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In his annual address to lawmakers, the governor called for creation of "centers of excellence" to tap into the vast talent at public universities and help spawn high-technology jobs in economically lagging communities.

The year was 1985, and the governor was Mark White of Texas.

Sixteen years later, New York finds itself playing catch-up. Hundreds of centers of excellence -- facilities using top researchers to concentrate on specific problems or fields of study -- popped up over the past couple of decades across the United States and in nations from Russia to Australia.

Now it is Buffalo's turn.

Officials in Buffalo and here at the Capitol are working to craft a newly proposed Center of Excellence in Bioinformatics to help companies launch high-technology products and ideas.

In turn, scientists hope the initiative will lead to an array of breakthroughs -- from new drugs to treat human ailments, to easier and surer ways to produce food, to cheaper ways to clean up toxic dumps.

The importance for Buffalo, though, will be jobs.

And if the program's excited proponents are to be believed, there will be lots of jobs -- centered at research companies and spinoff firms that will take the ideas now only dreamed of and turn them into real products.

Ten years from now, the Center of Excellence could mean big things for the area.

"It'll be a whole new image for the Buffalo area," University at Buffalo President William R. Greiner predicted last week. He was speaking during a lobbying visit by dozens of top UB officials, Mayor Anthony M. Masiello and business executives to the state Capitol to tout the high-technology abilities of the university.

UB will lead the proposed Center of Excellence in Buffalo.

For now, though, these hopes are pinned on a project still very much in its infancy since Gov. George E. Pataki unveiled it last month.

The governor's office declined to provide specifics. Officials behind closed doors in Albany and Buffalo try to answer for themselves a whole range of questions about the center. The same gag rule for specifics held true among officials with UB, Roswell Park Cancer Institute and some of the private companies expected to play a role in the center.

And the questions about the center are many.

Who will put up what amount of money to create what has been touted as a world-class research center?

Among the lead corporate partners with the deepest pockets are expected to be Veridian, IBM and at least one of the major drug companies, such as Bristol-Myers Squibb, but no one will say for sure.

Further confusing matters, one of the companies Pataki said would be involved in the Buffalo center, the industrial-gas company Praxair, said last week its collaboration will not be with the Buffalo center but with the University at Albany -- one of the other two Centers of Excellence that Pataki announced.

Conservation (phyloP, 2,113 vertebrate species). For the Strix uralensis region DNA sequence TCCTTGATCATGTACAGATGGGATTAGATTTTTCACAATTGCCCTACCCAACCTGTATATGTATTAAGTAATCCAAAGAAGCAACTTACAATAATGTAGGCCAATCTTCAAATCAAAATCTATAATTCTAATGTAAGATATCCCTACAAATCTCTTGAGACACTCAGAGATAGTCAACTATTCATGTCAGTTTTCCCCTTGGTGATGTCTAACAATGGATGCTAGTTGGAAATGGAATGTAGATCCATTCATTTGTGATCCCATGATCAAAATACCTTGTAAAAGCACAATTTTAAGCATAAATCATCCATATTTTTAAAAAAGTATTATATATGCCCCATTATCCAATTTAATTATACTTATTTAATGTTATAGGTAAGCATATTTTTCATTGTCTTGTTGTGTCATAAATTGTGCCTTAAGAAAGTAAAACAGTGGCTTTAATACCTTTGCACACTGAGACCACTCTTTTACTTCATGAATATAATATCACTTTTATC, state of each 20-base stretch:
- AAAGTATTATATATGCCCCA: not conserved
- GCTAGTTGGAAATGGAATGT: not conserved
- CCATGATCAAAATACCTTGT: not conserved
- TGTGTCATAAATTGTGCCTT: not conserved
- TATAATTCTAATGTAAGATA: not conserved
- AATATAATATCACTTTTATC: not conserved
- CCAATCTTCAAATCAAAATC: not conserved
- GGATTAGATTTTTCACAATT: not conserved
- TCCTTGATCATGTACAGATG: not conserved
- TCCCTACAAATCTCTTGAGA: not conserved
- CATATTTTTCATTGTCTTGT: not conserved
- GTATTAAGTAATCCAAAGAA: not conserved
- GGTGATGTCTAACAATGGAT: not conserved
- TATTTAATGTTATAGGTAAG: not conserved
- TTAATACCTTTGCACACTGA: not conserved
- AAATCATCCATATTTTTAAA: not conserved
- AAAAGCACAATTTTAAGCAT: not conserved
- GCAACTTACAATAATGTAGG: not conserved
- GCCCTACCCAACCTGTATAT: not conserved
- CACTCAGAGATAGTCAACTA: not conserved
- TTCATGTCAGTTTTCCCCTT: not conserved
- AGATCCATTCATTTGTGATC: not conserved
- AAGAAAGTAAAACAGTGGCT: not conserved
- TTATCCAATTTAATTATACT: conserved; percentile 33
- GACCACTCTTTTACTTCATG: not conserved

Where will the center be located?

Again, the plans are vague, but the leading locations for a possible 150,000-square-foot complex to house the center and its researchers are on High Street amid the Buffalo Niagara Medical Campus and at UB's South Campus.

What specific research will be done?

That is still largely up in the air as the center awaits word on which private firms will be involved. In general, though, the center will focus on the emerging field of bioinformatics, a term that roughly involves using computer science skills to collect and decipher huge amounts of information to help solve problems in biology.

Jobs from the genome?

The work will likely include taking the findings of scientists who are dissecting the genome -- the human body's 3-billion-letter genetic code -- and turning that information into practical applications that can be used by private industries.

The toughest question may be this: Can such basic research, which may produce answers to some burning biological question somewhere, really create a significant number of jobs, and will they be in Buffalo or some distant home to a company piggybacking onto the research?

It is a question officials must deal with as they try to meet the political demands the Pataki administration wants the center to satisfy for the most economically ailing region of the state.

Officials say the vagueness is the result of the project's infancy and, in part, by design.

"We know it will go in many directions," said Bruce Holm, UB's senior associate dean of medicine who is spearheading much of the center's direction. "People are speaking in vague terms because there's so many possibilities for it, not because it's undefined, but every day new applications are being found where centers like this provide an incredible resource. So people are trying not to limit the possibilities."

A major commitment

Indeed, the plan still has to be adopted by the State Legislature as part of this year's budget process.

"It's a big deal because it's a major commitment to the area of research. It's a major commitment to Western New York. It's a major commitment to a technology that has the potential to create jobs, and it's a major commitment to a technology with the real potential to benefit our health. There's no question about this," said George DeTitta, chief executive officer of Hauptman-Woodward Medical Research Institute, one of the local partners involved in the creation of the center.